Our site pal Mike Stumpf has asked me to explain the difference between imaginary and imaginal, because I mention our imaginal abilities in my book. It’s a good question, Mike!
I think we all know what imaginary things are: they’re unreal things we might fear or wish for, like a bogey man or the Easter Bunny. We mostly know that these things aren’t real, but we can easily talk ourselves into believing in them, and we can actually feel honest fear or comfort when we think of them.
Our brains also create imaginary, illusory images, sometimes through unusual sense perceptions (think of optical illusions, mirages, and auditory illusions), and sometimes through a neurological misfire that creates visual or auditory hallucinations. These imaginary things can be very tricky, because your brain can’t distinguish between what is real and what is imaginary, while your emotions will often consider imaginary things to be emotionally evocative stimuli (see our discussion about the difference between an emotion and a feeling). In some cases, these imaginary things can create misery, as in some forms of schizophrenia (where a person might hear very convincing voices that tell him to hurt himself or to distrust others). Your imagination is a very powerful thing.
Imaginal things, on the other hand, are useful ideas you create to comprehend the world and other people. Similes and metaphors are imaginal devices that can help you compare something real to something unrelated (for instance: My employee acts like a skittish horse when I give her a new chore, or My manager’s anger is like a whirlwind). If your simile is very skillful and apt, you may be able to organize your perceptions and perhaps even change your behavior based on the strength of the comparison.
For instance, if your employee is acting like a skittish horse, you can stay quiet and wait until she orients to the new task and calms herself down (in the way you might with a real horse). Or if your manager is fuming, you can batten down the hatches and wait until the gusts of his temper subside before you try to get any work done. Imaginal things, if they’re skillfully chosen and meaningful to you, can help you function better in the real world.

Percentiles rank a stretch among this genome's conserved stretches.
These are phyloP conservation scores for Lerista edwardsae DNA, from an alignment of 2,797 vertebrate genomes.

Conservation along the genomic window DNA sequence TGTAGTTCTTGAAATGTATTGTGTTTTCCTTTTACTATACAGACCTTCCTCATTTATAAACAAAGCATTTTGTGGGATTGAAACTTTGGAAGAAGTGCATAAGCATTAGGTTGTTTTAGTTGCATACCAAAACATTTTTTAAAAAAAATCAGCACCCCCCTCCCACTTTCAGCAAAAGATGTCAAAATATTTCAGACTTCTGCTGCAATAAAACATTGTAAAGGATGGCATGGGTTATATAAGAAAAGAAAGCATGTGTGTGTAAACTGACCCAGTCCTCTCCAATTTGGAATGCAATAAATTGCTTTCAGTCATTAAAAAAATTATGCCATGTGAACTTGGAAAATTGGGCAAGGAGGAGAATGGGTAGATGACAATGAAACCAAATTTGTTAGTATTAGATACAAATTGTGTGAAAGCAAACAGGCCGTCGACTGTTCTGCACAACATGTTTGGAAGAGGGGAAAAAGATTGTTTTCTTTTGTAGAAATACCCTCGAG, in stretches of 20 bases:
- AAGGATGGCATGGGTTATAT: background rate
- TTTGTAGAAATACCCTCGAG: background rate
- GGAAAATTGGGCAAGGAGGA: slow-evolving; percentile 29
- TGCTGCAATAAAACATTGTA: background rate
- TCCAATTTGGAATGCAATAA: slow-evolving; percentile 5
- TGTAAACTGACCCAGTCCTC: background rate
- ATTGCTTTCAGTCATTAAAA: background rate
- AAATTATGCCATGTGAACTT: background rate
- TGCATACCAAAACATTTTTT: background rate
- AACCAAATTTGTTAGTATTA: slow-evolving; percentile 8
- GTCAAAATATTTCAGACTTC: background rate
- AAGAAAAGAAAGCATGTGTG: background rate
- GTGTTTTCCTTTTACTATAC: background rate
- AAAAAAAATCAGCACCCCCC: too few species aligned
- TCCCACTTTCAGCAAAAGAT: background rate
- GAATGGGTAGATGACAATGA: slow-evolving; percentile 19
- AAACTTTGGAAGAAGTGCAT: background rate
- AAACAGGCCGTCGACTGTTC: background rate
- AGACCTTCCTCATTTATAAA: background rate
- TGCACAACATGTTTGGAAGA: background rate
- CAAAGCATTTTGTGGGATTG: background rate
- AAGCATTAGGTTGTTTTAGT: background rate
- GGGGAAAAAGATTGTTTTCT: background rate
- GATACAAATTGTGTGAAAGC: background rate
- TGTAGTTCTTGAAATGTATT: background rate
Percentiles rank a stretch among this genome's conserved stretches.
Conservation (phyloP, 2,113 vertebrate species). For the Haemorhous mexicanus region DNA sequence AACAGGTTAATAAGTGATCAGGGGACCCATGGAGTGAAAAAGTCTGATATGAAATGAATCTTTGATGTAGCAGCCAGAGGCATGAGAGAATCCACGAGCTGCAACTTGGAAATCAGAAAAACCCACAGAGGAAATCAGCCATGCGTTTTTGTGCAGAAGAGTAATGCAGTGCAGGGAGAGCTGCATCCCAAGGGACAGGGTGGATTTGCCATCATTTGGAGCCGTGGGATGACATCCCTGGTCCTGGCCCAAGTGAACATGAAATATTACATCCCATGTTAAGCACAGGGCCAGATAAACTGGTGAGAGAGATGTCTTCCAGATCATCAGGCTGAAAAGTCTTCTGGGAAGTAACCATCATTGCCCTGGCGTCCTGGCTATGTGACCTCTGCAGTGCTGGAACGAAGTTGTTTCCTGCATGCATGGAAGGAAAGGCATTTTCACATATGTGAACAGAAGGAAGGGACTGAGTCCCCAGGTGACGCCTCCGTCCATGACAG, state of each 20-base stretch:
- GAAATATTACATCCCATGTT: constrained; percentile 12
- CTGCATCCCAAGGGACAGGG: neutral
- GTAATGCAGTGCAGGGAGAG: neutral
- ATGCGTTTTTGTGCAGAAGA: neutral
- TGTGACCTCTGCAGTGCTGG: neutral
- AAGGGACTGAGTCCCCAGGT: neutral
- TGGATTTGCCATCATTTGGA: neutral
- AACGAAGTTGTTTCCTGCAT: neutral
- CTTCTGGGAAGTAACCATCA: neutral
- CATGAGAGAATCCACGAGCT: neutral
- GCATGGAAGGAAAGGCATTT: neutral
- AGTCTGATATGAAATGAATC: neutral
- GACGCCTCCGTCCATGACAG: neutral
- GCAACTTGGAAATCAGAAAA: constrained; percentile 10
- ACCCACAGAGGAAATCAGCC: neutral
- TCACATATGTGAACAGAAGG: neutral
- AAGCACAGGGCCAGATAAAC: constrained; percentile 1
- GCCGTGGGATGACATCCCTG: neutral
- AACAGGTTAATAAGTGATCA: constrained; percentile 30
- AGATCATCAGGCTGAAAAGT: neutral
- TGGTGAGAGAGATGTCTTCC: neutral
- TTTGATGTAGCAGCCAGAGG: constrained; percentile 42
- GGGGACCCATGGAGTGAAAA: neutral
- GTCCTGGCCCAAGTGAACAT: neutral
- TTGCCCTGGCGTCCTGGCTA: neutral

Movies, plays, poems, artworks, and songs depend upon our ability to interact with images and to feel alongside, or for, or against the images and characters we encounter. Our brains love to imagine things. It’s actually how our brains work.
Putting your imaginal skills to work for you
In the book, I rely upon your imaginal capacities to help you access your emotions, because emotions are deeply affected by imagery. Emotions can easily be evoked, changed, intensified, alleviated, and even suppressed by specific imagery, so in order to help you work with your emotions, I rely heavily upon your innate imaginal capacities. The book is full of similes, metaphors, analogies, poetry, and story-telling, because each is an intrinsic part of the language of your emotions.
My five empathic skills (Getting Grounded, Defining Your Boundaries, Burning Contracts, Conscious Complaining, and Rejuvenating Yourself) might just as well be called imaginal skills, because they recruit your natural ability to create and respond to imagery. I call them imaginal skills rather than imaginary or make-believe skills because they create real changes in your real world. Learning to imaginally ground and calm yourself, to set your boundaries, to let go of ideas or behaviors that don’t work, and to rejuvenate and comfort yourself — these skills can actually change your behavior, your outlook, your mood, and the tenor of your relationships. Imaginal skills rock!
Remember that when you’re stuck in a behavior that doesn’t work, or when you’ve learned a really unhelpful way to manage one of your emotions. Images are very powerful, and they can help you get right to the core of an issue that you might never understand with mere words!
Also see this related post about the imaginal skill that helps us create communities, boundaries, laws, and culture: Is it real, or is it reified?